Cucurbit Fusarium Rind Rot – Treating Fusarium Rot Of Cucurbits

Cucurbit Fusarium Rind Rot On Melon
fusarium rind rot
(Image credit: Howard F. Schwartz, Colorado State University,

Fusarium is one of the most common diseases of fruits, vegetables, and even ornamental plants. Cucurbit fusarium rind rot affects melons, cucumbers, and other members of the family. Edible cucurbits with fusarium rot show as lesions on the rind but develop to affect the interior flesh of the food. It often goes unnoticed in the field and is only apparent once the fruit is cut open. Knowing the early signs of the disease can save your harvest.

Symptoms of Cucurbit Fusarium Fungus

Fungal diseases come in many forms. Fusarium fungus appears as both a wilt and a rot. It is almost a case of the chicken or the egg, as to which develops first. Fusarium rot of cucurbits primarily affects melons and cucumbers, and there are numerous species of fusarium which cause the disease. Cucurbits with fusarium rot often don't show symptoms until they are harvested. The initial disease invades the fruit most often at the stem end. Mechanical injury seems to encourage infection. Secondary fungus often invades and compounds the symptoms. The plant itself may show no disease signs, minimizing the ability to diagnose the disease. Some species of fusarium cause red to purple discoloration while others create brown lesions. Cross sections of the fruit can indicate the fusarium species but little is to be done once the fruit is infected. Control of cucurbit fusarium rind rot relies upon cultural practices, fungicides, and careful handling of harvested fruits. Fusarium rot of cucurbits occurs during wet to moist ambient and soil conditions. Infection occurs most frequently where the fruit is in contact with soil. The disease appears to be contagious with harvested fruits that are diseased, infecting others in the stock. It is not known if the soil harbors the disease but it seems likely. It may also be spread by seeds from infected fruit. Good hygienic practices can minimize the spread of the disease. There are at least ten species of fusarium fungus which cause the disease. Each has a slightly different presentation but the end result is a slow spreading infection of fruit.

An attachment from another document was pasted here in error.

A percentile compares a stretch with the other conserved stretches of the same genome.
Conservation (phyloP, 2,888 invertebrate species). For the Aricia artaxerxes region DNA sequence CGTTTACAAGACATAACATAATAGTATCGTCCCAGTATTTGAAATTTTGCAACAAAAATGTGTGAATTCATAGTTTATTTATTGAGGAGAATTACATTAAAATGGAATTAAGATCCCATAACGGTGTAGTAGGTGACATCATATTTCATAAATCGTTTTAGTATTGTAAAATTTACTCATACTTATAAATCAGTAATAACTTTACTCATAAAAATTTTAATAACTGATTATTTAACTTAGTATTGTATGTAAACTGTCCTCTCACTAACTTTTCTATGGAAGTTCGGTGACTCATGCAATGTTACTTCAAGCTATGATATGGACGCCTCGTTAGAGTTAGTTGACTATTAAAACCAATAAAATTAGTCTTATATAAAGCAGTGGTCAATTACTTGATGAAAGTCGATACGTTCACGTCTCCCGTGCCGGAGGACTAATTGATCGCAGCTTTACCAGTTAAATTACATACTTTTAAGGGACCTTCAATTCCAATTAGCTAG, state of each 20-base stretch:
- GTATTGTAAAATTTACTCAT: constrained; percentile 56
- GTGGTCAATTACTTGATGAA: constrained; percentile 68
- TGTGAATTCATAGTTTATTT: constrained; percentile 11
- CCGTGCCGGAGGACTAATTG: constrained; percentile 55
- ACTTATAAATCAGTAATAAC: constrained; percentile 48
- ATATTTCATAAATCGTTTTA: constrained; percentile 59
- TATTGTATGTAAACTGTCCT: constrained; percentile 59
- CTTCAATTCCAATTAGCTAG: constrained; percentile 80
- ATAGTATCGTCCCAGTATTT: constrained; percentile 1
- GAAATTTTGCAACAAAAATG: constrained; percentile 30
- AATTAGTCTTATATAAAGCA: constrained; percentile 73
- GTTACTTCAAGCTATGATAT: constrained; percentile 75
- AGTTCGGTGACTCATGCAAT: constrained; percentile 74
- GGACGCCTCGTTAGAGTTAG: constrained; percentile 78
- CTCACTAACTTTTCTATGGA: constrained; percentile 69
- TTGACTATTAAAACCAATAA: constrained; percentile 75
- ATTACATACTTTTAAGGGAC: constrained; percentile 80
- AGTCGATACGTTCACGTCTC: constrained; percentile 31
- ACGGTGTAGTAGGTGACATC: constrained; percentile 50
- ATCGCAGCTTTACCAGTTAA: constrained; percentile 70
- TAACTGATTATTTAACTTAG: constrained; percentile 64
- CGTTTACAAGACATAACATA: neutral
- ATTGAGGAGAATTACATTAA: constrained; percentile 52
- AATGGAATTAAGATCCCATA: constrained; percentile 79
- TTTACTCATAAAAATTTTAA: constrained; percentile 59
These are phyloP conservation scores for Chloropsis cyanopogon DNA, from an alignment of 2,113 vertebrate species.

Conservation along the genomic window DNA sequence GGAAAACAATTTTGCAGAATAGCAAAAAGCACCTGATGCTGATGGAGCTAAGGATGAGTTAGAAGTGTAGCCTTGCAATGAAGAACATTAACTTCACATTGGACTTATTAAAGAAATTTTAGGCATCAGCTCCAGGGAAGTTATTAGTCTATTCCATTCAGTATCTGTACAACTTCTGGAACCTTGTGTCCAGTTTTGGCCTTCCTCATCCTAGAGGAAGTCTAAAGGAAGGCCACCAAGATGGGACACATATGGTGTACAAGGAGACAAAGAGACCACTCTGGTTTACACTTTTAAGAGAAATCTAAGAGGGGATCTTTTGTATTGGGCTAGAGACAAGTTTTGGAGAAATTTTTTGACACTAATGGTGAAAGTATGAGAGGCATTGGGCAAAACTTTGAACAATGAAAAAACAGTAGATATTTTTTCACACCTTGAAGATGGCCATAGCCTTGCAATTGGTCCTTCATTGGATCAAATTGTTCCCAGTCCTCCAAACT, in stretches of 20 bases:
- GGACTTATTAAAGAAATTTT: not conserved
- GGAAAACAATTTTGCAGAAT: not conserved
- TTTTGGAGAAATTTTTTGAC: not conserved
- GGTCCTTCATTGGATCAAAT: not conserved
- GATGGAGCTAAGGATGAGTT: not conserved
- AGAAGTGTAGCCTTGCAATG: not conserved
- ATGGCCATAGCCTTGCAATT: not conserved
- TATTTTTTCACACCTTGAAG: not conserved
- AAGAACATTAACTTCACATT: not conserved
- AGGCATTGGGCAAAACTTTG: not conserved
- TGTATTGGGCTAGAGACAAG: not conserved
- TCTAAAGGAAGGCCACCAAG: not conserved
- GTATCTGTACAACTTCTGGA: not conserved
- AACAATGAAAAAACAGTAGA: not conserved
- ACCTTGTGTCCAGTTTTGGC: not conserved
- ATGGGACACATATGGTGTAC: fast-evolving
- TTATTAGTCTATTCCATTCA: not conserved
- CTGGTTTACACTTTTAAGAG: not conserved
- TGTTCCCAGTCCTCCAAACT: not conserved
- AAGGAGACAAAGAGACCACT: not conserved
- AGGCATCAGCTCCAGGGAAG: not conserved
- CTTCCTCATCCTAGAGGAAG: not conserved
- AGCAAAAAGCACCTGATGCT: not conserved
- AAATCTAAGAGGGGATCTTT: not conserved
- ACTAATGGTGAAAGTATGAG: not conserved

Prevention and Control of Cucurbit Fusarium Fungus

Good field practice can be crucial to minimizing fusarium wilt issues. Crop rotation, solarization of soil, removal of wild cucurbits which can host the disease, and verification of disease free seeds are all key to preventing the occurrence of fusarium fungus. Pre-harvest fungicides do not seem to affect the spread to a high degree but post-harvest applications are helpful. Immersing fruit in hot water for one minute or in a fungicide recommended for use on post-harvest fruit will prevent the spread of the disease to the rest of the harvest. Avoid injuring fruit which can also provide entry points for the fungus.

Bonnie L. Grant

Bonnie Grant is a professional landscaper with a Certification in Urban Gardening. She has been gardening and writing for 15 years. A former professional chef, she has a passion for edible landscaping.